Friday, April 22, 2011

Weekend Reading: Debt Free U

Debt Free U: How I Paid for an Outstanding College Education Without Loans, Scholarships or Mooching off my Parents. by Zac Bisonette. Portfolio Trade, August 2010.

So, I read this one about ten years too late, but assuming I can ever pay off my loans and have kids (or I ever decide I want kids), I'll have some solid knowledge to pass along! This book is an interesting read, if somewhat unbelievable at times. He cites a lot of studies, and presents what may be for some, an attainable goal of graduating from college with no debt. If nothing else, even if what he says wouldn't be possible for many people, at least it gets people thinking.

In my case, as a person with a huge amount of student loan debt, it made me feel a little angry that I wasn't more sensible back when I was borrowing heavily, but I don't think in my case I could have or really would have (just knowing myself and the experiences I wouldn't give up to save a few dollars) done much differently, and I'm not a big fan of regret, so I'll just keep making loan payments without (much) complaint.

Here's some of the things he said that I don't think are possible/likely for many college students:
  • Do the first two years of college at Community College and live with your parents
  • Work an average of 30/hours per week with the intent of putting that money toward tuition
Both very good ideas, but not something that can work for everyone. For example, I grew up in a town of 1500 people, so we had no community college, in fact, K-12 was in the same building. I managed to take one very inexpensive college psychology class while in high school by driving 30 minutes to the nearby air force base, but they certainly didn't offer enough classes for me to have finished two years worth of credits, unless I took five years to do it.
I had to move to a bigger city to attend college, which meant the added expense of housing. I picked an inexpensive state school and worked throughout college and grad school, but made nowhere near enough to pay tuition. He says he's not living on ramen, but I'm a bit skeptical.
Best Takeaways:
  • You don't need to go to an Ivy League school to get an excellent education. I am thoroughly state-school educated, and I can go toe-to-toe with my Ivy League buddies any day. The name on your degree doesn't matter as long as you're smart and capable. My bf went to Dartmouth and insists that the networking opportunities you get from attending an Ivy League school make the exhorbitant tuition worth it, but in my field, it would have been a waste. Plus, I don't like or want to work with snobs, which many Ivy Leagers are.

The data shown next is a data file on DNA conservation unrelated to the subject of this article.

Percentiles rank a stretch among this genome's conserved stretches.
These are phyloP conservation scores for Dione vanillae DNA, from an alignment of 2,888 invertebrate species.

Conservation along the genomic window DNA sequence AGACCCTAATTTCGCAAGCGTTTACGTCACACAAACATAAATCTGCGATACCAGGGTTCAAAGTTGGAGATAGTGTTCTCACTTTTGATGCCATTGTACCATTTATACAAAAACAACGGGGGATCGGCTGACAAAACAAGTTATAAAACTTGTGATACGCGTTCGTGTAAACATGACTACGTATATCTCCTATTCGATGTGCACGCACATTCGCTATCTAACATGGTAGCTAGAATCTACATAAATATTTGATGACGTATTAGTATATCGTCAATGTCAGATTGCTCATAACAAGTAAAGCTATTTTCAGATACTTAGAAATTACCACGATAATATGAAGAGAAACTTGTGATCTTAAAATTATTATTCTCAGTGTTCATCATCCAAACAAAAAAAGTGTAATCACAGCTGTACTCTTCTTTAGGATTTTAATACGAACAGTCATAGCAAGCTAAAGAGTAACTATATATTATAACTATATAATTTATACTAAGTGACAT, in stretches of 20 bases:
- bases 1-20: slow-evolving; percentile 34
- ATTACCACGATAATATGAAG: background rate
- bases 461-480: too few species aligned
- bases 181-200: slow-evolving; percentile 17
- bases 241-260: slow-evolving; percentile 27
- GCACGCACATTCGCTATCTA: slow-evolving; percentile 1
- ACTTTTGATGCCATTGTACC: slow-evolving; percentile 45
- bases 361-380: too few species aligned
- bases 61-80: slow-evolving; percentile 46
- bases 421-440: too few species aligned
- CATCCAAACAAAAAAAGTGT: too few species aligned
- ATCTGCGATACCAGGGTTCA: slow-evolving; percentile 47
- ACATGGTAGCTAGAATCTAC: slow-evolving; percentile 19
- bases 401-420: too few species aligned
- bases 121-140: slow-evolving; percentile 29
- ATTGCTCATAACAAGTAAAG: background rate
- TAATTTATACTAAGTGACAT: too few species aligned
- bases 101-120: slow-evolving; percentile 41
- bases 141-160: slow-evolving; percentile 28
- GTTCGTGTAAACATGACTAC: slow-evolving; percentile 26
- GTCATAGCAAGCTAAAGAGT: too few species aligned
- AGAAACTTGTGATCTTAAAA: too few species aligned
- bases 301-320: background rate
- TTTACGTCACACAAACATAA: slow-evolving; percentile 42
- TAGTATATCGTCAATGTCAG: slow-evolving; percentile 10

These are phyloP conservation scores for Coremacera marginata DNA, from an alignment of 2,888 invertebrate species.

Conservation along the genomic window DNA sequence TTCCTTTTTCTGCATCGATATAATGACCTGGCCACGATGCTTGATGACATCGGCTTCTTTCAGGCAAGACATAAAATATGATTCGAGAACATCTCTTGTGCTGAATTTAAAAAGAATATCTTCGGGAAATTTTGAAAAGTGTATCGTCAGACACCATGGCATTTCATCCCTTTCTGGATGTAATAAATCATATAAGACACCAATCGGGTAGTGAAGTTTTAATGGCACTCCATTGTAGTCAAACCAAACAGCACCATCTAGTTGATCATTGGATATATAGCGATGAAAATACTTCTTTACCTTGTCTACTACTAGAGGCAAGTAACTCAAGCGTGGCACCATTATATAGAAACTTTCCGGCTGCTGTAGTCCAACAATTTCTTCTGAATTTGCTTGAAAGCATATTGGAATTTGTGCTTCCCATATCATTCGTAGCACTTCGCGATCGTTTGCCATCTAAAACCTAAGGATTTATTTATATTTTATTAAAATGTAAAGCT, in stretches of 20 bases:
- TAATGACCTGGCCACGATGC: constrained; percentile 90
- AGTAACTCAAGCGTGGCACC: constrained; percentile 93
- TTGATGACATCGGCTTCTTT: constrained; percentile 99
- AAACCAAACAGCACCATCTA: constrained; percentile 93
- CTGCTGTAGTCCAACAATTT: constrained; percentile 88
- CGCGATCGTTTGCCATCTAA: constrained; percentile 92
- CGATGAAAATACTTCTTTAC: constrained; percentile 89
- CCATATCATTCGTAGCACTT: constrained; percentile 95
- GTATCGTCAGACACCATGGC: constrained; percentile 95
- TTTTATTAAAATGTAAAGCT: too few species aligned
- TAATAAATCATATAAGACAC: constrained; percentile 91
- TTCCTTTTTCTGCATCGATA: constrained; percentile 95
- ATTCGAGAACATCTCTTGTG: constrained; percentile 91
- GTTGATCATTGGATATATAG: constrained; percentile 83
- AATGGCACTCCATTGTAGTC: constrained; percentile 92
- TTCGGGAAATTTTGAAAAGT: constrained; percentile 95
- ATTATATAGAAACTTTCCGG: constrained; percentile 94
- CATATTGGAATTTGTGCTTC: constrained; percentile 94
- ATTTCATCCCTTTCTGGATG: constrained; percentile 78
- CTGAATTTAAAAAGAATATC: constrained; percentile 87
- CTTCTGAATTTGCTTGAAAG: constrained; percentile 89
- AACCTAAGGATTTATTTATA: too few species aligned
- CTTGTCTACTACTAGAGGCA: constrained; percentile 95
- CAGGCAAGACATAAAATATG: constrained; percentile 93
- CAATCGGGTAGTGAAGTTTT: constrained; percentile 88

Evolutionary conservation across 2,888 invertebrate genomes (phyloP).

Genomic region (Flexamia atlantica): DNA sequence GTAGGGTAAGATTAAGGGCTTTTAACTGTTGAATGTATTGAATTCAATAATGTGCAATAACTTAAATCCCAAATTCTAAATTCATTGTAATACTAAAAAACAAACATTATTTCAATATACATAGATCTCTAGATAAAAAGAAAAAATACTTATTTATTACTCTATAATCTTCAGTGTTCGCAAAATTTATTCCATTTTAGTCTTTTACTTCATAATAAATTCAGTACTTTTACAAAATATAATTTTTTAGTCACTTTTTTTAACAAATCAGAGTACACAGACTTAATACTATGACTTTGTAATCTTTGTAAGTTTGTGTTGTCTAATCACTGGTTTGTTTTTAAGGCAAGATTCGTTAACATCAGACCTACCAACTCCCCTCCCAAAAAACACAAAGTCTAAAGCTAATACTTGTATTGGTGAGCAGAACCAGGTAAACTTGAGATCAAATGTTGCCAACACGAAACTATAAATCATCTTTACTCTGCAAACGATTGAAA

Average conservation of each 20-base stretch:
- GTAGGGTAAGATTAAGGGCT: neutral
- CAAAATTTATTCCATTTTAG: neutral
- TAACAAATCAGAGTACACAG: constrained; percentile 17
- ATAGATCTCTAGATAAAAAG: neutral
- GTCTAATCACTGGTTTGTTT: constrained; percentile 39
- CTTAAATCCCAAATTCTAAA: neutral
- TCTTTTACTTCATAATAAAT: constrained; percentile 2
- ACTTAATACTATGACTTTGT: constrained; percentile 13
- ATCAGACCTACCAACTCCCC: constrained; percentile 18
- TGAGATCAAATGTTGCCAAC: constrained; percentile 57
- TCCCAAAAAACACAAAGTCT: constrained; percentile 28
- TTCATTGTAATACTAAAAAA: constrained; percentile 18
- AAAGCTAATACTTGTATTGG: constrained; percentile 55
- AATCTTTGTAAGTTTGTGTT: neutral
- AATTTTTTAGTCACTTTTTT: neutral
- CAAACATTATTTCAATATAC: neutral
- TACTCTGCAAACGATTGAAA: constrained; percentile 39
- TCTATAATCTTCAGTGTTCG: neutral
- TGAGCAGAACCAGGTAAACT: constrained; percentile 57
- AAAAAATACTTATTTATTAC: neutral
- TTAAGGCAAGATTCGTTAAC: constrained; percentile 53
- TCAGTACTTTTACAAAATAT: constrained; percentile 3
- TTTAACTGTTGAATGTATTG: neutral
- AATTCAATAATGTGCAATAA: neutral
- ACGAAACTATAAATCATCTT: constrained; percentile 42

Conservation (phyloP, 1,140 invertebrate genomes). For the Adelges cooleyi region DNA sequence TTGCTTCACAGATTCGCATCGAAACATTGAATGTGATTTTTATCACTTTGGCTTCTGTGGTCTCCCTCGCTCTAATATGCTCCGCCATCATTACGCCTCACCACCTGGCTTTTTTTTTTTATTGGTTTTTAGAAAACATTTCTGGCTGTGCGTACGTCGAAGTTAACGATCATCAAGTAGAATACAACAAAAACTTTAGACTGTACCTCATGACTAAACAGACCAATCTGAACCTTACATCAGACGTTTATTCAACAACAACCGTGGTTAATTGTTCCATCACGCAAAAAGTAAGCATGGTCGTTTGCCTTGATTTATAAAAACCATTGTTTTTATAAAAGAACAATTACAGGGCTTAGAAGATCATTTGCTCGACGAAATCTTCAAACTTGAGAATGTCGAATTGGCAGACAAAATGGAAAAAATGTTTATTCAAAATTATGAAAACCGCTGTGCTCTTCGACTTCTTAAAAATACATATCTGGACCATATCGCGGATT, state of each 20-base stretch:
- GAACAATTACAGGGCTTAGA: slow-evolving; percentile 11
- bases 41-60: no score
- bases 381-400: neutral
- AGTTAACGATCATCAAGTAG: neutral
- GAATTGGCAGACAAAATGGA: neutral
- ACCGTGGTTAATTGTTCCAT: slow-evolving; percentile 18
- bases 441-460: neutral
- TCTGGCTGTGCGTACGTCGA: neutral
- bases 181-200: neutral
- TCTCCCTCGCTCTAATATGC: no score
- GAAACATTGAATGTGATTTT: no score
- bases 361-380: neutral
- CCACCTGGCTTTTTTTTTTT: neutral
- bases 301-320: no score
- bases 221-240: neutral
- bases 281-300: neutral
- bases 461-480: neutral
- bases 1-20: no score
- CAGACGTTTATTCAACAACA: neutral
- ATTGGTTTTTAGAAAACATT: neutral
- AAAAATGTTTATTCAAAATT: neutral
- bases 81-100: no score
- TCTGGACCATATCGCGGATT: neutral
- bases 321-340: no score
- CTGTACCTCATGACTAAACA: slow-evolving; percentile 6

• Parents should not take out a home equity line of credit, extra mortgage, whatever to help their kids pay for college. If they can't make the payments later, for whatever reason, their home can be taken away. As Bisonnette pointed out over and over, you can't reposess a college education. If you secure the borrowed money with something tangible, it can be taken away from you. Likewise, parents should not take money out of their retirement accounts to pay tuition. It seems nice, but then how are they supposed to feed themselves once they've retired? They will most likely rely on the kids that they helped through college, so it's really no help at all.
  • Pick a major that you enjoy and will do well at, but also find something with flexibility. There's no point working toward a single goal for four years and then finding out that you either don't want the one job you've been preparing for, or that the industry has changed.
  • We don't yet know the impact that students graduating heavily in debt will do for the future economy. Unfortunately, people in my age bracket are pioneers in this, but 15% of borrowers already default on their loans, and that number is only going to increase. If you can reduce the amount you borrow, you should.
Overall, it's a good read. The author gets a bit strident at times--he has a thesis and he is defending it to the death, so I would caution any reader to take his advice with a grain of salt. For example: He thinks that everyone should go to a large state school. His rationale is that there are more professors and more students, therefore, more opportunities. I personally would not have been happy at a large school, and it would have been a waste of my money to go to one. I have another friend who went to Texas A&M, who said that she had a nearly impossible task of getting grad school recommendations because her school was so large and her advisor had 100 other students. The author claims that there are ways to make a large school seem small, and that's valid, but my small undergrad school was just right for me.

He also says that campus tours are a waste of time and that students get too hung up on the notion of "fit." While I agree that finding an institution that fits seems to be more important than getting a quality education for some, it is still somewhat important. Likewise he poo poohed study abroad saying that it's a waste of money and often sets students behind so they can't graduate in four years. That may be true, but my study abroad experience was invaluable, and I wouldn't trade it for anything.

Bottom line: This is a book that will give you instructions on how to graduate college with little-to-no debt, and also little-to-no fun. If saving money and getting out into the working world is your ultimate goal--then go forth with these instructions and achieve. If savoring your college years and enjoying yourself are more important to you, make sure you start saving a lot in high school.

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